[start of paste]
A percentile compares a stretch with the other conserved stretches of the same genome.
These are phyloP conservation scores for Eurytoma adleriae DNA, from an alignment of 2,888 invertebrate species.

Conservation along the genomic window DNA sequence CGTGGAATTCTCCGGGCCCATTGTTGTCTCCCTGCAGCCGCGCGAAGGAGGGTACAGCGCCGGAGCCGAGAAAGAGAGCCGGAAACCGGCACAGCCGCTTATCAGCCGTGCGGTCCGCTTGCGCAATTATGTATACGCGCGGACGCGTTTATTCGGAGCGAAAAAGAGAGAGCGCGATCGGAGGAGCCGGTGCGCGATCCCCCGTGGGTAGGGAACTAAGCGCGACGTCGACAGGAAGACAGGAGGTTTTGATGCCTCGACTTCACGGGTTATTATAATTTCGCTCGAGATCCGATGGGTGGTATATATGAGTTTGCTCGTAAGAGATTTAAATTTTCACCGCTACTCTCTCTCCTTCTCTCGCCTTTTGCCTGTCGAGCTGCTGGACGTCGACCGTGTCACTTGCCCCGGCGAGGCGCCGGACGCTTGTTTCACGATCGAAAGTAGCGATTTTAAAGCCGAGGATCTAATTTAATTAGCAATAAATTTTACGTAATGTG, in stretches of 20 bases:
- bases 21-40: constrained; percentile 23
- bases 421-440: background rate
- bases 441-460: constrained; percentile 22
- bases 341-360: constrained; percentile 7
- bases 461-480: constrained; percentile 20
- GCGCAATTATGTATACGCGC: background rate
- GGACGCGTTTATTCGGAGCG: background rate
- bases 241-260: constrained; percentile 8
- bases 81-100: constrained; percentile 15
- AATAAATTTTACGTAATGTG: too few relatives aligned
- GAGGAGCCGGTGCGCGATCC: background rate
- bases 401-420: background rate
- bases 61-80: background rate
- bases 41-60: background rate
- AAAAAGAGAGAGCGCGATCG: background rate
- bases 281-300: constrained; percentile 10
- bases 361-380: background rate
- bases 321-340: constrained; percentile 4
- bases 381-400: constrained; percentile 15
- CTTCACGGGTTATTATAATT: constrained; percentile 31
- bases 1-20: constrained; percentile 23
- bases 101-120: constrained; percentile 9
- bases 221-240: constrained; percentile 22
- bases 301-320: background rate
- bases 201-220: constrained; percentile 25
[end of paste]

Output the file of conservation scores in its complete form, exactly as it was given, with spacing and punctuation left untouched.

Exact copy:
A percentile compares a stretch with the other conserved stretches of the same genome.
These are phyloP conservation scores for Eurytoma adleriae DNA, from an alignment of 2,888 invertebrate species.

Conservation along the genomic window DNA sequence CGTGGAATTCTCCGGGCCCATTGTTGTCTCCCTGCAGCCGCGCGAAGGAGGGTACAGCGCCGGAGCCGAGAAAGAGAGCCGGAAACCGGCACAGCCGCTTATCAGCCGTGCGGTCCGCTTGCGCAATTATGTATACGCGCGGACGCGTTTATTCGGAGCGAAAAAGAGAGAGCGCGATCGGAGGAGCCGGTGCGCGATCCCCCGTGGGTAGGGAACTAAGCGCGACGTCGACAGGAAGACAGGAGGTTTTGATGCCTCGACTTCACGGGTTATTATAATTTCGCTCGAGATCCGATGGGTGGTATATATGAGTTTGCTCGTAAGAGATTTAAATTTTCACCGCTACTCTCTCTCCTTCTCTCGCCTTTTGCCTGTCGAGCTGCTGGACGTCGACCGTGTCACTTGCCCCGGCGAGGCGCCGGACGCTTGTTTCACGATCGAAAGTAGCGATTTTAAAGCCGAGGATCTAATTTAATTAGCAATAAATTTTACGTAATGTG, in stretches of 20 bases:
- bases 21-40: constrained; percentile 23
- bases 421-440: background rate
- bases 441-460: constrained; percentile 22
- bases 341-360: constrained; percentile 7
- bases 461-480: constrained; percentile 20
- GCGCAATTATGTATACGCGC: background rate
- GGACGCGTTTATTCGGAGCG: background rate
- bases 241-260: constrained; percentile 8
- bases 81-100: constrained; percentile 15
- AATAAATTTTACGTAATGTG: too few relatives aligned
- GAGGAGCCGGTGCGCGATCC: background rate
- bases 401-420: background rate
- bases 61-80: background rate
- bases 41-60: background rate
- AAAAAGAGAGAGCGCGATCG: background rate
- bases 281-300: constrained; percentile 10
- bases 361-380: background rate
- bases 321-340: constrained; percentile 4
- bases 381-400: constrained; percentile 15
- CTTCACGGGTTATTATAATT: constrained; percentile 31
- bases 1-20: constrained; percentile 23
- bases 101-120: constrained; percentile 9
- bases 221-240: constrained; percentile 22
- bases 301-320: background rate
- bases 201-220: constrained; percentile 25